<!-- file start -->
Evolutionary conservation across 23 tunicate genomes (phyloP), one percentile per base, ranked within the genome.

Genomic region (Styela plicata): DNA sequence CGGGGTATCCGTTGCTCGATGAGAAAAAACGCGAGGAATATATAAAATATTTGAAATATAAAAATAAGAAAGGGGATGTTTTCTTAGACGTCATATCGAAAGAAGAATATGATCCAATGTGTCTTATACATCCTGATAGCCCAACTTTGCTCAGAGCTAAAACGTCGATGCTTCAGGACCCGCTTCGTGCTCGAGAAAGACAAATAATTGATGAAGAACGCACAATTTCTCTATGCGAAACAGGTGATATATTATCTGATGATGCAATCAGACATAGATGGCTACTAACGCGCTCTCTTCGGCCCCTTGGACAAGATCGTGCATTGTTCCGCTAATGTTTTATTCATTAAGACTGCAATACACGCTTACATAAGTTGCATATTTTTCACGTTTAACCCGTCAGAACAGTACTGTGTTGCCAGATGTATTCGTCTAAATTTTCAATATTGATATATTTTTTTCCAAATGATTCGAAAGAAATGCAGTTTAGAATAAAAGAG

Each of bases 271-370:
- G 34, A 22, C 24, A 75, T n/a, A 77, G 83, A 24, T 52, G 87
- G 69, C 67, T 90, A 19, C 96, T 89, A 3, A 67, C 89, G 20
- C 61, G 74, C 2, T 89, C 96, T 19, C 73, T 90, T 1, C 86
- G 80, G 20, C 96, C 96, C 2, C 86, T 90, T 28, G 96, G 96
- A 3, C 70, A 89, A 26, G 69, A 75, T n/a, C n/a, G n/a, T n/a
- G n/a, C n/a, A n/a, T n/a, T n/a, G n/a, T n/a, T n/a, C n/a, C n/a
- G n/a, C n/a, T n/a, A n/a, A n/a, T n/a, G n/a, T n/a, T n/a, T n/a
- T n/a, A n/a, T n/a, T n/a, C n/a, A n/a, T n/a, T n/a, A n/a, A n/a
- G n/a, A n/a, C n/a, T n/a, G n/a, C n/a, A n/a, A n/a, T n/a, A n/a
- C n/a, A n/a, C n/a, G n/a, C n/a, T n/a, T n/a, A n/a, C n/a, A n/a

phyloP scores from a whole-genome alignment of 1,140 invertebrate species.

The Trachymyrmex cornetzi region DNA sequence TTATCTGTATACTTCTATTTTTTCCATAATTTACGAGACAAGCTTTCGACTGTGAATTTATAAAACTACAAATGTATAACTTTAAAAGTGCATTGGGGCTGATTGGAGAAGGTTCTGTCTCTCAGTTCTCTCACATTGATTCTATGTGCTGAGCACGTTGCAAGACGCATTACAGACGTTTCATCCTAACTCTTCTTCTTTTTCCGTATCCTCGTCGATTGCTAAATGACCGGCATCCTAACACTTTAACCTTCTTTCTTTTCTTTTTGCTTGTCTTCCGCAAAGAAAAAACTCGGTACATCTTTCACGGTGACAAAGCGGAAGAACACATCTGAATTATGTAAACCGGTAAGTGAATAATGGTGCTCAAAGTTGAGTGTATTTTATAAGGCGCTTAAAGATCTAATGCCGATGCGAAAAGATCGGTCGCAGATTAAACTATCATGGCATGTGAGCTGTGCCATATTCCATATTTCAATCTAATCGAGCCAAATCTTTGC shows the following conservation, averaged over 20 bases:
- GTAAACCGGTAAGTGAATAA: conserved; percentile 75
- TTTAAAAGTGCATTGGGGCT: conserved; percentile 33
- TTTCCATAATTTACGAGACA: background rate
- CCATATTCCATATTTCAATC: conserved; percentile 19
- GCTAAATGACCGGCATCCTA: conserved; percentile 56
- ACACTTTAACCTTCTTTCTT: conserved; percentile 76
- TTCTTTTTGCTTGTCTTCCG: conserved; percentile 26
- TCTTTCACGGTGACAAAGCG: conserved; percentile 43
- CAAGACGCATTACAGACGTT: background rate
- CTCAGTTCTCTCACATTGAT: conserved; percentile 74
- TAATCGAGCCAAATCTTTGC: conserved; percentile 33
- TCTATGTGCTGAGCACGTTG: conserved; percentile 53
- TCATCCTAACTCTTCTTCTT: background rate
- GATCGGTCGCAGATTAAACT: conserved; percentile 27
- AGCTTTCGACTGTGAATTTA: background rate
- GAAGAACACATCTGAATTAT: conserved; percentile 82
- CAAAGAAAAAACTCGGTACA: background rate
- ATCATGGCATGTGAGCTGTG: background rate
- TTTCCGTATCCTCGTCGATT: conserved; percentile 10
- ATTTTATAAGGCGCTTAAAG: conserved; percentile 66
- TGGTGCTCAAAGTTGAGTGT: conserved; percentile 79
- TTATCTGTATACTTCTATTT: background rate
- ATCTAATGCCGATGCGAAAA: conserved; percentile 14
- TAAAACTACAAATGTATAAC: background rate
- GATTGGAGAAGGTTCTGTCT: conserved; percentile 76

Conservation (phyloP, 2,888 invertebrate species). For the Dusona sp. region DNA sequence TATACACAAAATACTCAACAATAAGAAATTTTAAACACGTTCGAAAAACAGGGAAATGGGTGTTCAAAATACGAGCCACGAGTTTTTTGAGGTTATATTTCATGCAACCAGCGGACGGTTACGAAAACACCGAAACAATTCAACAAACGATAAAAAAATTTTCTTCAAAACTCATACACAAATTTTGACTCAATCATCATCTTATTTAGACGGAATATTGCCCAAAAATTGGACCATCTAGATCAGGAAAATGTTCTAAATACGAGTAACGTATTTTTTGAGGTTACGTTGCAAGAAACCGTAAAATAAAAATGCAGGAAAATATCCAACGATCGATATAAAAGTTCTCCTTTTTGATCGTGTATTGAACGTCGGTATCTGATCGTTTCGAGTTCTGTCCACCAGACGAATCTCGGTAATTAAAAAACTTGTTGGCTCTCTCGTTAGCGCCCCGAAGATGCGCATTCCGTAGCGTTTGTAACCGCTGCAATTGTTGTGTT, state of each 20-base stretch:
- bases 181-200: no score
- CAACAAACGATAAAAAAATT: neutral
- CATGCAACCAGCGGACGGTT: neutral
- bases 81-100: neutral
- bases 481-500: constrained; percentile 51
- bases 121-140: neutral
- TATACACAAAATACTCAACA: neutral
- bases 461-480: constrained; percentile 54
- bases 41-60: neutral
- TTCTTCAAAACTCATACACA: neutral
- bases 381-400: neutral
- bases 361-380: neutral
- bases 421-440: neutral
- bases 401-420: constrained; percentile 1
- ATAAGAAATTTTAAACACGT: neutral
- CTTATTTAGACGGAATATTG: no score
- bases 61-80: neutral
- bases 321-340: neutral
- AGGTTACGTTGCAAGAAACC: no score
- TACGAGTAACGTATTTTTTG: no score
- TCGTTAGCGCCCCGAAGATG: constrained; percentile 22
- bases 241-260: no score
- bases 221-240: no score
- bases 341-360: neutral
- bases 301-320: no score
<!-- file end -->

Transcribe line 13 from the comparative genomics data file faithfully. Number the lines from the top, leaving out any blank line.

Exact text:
- C n/a, A n/a, C n/a, G n/a, C n/a, T n/a, T n/a, A n/a, C n/a, A n/a